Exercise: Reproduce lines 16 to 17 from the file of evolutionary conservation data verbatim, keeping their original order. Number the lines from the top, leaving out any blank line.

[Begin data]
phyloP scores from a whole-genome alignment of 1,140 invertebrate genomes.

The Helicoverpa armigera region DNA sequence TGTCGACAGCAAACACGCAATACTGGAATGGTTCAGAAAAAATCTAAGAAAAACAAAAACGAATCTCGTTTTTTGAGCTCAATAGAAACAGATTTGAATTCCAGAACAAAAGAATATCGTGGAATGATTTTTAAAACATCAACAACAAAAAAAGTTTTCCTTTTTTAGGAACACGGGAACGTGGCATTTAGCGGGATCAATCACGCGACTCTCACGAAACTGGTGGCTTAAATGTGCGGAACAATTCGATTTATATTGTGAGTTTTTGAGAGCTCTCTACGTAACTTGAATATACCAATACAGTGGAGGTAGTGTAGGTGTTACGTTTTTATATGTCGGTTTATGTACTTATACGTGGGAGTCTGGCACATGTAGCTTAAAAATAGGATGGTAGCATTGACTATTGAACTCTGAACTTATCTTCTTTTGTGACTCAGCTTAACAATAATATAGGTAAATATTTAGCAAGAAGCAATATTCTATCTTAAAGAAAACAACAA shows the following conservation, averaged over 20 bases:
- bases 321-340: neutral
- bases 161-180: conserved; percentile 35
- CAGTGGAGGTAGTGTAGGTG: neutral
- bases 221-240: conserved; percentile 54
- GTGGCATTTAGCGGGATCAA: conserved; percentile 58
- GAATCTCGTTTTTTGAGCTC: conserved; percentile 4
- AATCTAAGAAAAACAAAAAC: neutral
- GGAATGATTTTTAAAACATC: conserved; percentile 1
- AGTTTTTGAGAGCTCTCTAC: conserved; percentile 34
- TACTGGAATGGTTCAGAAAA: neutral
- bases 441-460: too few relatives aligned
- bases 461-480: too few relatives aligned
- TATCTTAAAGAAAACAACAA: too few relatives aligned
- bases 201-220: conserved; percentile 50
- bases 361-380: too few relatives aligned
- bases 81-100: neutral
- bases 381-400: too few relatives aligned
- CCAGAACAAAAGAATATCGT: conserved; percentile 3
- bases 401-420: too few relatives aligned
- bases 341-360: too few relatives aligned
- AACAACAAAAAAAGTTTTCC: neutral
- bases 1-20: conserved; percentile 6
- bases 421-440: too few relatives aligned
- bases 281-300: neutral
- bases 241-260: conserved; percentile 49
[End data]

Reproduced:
- bases 201-220: conserved; percentile 50
- bases 361-380: too few relatives aligned